Chris Kreienkamp, Grace Schippers, Hannah Gillespie, Megan Welborn, and Conor Fitzpatrick in front of the Vatican after the conference
Seven students, studying abroad for the semester at the Rome Global Gateway, volunteered in February with the press office for the Pontifical Academy for Life (PAV) conference during the 25th General Assembly. The topic of the event was “Roboethics: Humans, Machines, and Health,” and volunteers shared duties with students from LUMSA University in Rome and Pontificia Università Salesiana.
The PAV kicked off the assembly with a series of opening remarks from President Msgr. Vincenzo Paglia, who introduced the need to discuss new questions posed by modern technology and science. His speech opened the February 25-26 workshop and attracted some of the most pioneering engineers, developers, scientists, and both Catholics and non-Catholics to discuss the ever-growing field of artificial intelligence.
The assembly was attended by more than 140 academics. The public working session took place on Monday afternoon and all day Tuesday, with 250 members and 14 speakers from Africa, Asia, Europe, South America and the United States. As a group, they discussed and examined trends and problems presented by robots.
Hannah Gillespie, a mechanical engineering major, interned at the Pontifical Academy for Life and had the opportunity to work with the communications director, Fabrizio Mastrofini. As an intern, she was responsible for producing reports, summaries, and tweets in English.
“I listened as speakers around the world explained the current state of robotic technology and debated their role in society,” reflects Gillespie. “Even as a mechanical engineering student with lab experience in robotics, I could not believe some of the technology advances that were present in this world and not just in sci-fi. The ethical drama proved extremely complex – how do we integrate robots to work alongside humans? How do we continue to differentiate humanoids/androids from human persons?”
By working side-by-side with Italian students and meeting PAV members from South America, Europe, Asia, and Africa, she saw how these questions impacted the world beyond engineering and the United States.
Pope Francis addressed the assembly in a private audience, urging members to have a greater awareness of the impact of technology on ecology, society, and human relationships. While applauding scientific innovations as products of the human genius that can aid and improve human life, he warned “the technocratic system that is based on the criterion of efficiency says nothing to answer the deepest questions that man asks himself.”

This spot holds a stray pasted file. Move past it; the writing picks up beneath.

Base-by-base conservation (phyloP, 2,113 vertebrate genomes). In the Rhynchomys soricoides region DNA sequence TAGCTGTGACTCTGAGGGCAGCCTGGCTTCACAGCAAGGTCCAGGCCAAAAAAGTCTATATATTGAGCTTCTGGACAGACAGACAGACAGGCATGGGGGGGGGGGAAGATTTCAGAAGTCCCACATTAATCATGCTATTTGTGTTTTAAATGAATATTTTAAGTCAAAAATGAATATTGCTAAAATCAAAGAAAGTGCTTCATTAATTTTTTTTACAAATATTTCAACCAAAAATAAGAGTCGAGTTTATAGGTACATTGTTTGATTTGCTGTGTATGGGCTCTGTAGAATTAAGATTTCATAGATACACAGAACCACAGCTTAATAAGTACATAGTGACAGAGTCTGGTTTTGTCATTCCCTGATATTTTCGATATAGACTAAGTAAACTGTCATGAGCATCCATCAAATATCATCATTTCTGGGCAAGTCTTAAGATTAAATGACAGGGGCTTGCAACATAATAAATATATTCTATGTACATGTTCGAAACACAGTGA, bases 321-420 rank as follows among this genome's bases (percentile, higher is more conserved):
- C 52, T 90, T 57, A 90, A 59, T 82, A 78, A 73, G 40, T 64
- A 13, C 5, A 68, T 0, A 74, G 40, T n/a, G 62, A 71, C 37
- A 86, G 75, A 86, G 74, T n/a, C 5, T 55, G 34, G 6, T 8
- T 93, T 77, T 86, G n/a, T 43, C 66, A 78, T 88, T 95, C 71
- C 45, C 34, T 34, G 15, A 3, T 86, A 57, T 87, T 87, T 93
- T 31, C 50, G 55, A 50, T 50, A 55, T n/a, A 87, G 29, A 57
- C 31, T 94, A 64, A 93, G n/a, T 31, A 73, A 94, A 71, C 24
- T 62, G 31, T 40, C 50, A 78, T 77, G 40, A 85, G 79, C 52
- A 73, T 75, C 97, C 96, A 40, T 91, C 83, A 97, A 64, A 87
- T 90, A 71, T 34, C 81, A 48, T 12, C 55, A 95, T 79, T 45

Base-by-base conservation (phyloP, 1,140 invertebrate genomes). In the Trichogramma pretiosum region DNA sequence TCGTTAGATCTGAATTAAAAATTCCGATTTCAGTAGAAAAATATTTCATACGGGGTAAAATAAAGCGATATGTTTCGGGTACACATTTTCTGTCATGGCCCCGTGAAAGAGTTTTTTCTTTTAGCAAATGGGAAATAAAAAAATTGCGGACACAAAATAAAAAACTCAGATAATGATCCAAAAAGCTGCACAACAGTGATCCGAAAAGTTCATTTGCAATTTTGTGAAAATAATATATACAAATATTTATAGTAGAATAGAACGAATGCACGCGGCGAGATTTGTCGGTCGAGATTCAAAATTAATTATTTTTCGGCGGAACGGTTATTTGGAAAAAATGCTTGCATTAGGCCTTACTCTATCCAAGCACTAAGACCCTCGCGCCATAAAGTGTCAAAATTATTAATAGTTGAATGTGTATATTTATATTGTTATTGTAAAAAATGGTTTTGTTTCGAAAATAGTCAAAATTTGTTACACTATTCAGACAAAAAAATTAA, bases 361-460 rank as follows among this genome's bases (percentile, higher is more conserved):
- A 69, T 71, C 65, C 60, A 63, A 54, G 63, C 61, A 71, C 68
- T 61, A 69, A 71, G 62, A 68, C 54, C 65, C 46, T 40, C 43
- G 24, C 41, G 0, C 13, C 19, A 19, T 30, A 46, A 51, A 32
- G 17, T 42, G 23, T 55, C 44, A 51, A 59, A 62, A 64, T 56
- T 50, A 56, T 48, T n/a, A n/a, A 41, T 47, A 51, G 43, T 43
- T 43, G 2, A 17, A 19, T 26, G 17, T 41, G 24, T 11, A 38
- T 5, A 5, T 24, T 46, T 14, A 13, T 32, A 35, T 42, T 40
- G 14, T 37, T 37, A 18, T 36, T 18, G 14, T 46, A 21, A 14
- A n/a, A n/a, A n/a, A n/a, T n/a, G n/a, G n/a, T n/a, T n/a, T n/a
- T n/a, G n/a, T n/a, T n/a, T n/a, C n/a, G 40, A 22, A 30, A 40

Georgi Saucedo meets Pope Francis at the Papal Audience reserved for PAV members.
“As a student of both biology and theology, I was encouraged by the Holy Father’s words on the new questions posed by technology and science,” says Talia Caridi, a Rome undergraduate student interning at PAV. “He shares that faith doesn’t need to fear these challenging questions, since every question provides an invitation for deeper intellectual inquiry and spiritual reflection.”
Among the other leading engineering experts, students had the chance to hear the Geminoid creator Professor Hiroshi Ishiguro from the University of Osaka (Japan). He presented and updated the assembly on current robotic technologies. Students spoke with Ishiguro on the state-of-the-art robotic research and the relationship between man and machine. The expert describes his twin Geminoid robot as "a new species, of which we must not be afraid.” Ishiguro says that man is in fact both animal and technology and this can be one of the engines of human evolution.
“It was an awesome opportunity for us to participate to the PAV conference, to have the chance to better understand how the work as an engineer affects actual people as well as how innovations and devices affect the wider society,” says Grace Schippers, a mechanical engineering major. “It also was a fantastic opportunity to meet incredible people with unique perspectives and really expand my view of what the culture of life means in a technological age.”
“I was impressed by the amount of talent in such a condensed space,” adds Christopher Kreienkamp, AME student studying in Rome. “I am grateful for the opportunity to listen to them give their interpretation of the current state of robotics and speak to them individually.”
American, Italian, and other students from around the world volunteering to greet guests to the conference.
Originally published by rome.nd.edu on March 13, 2019.at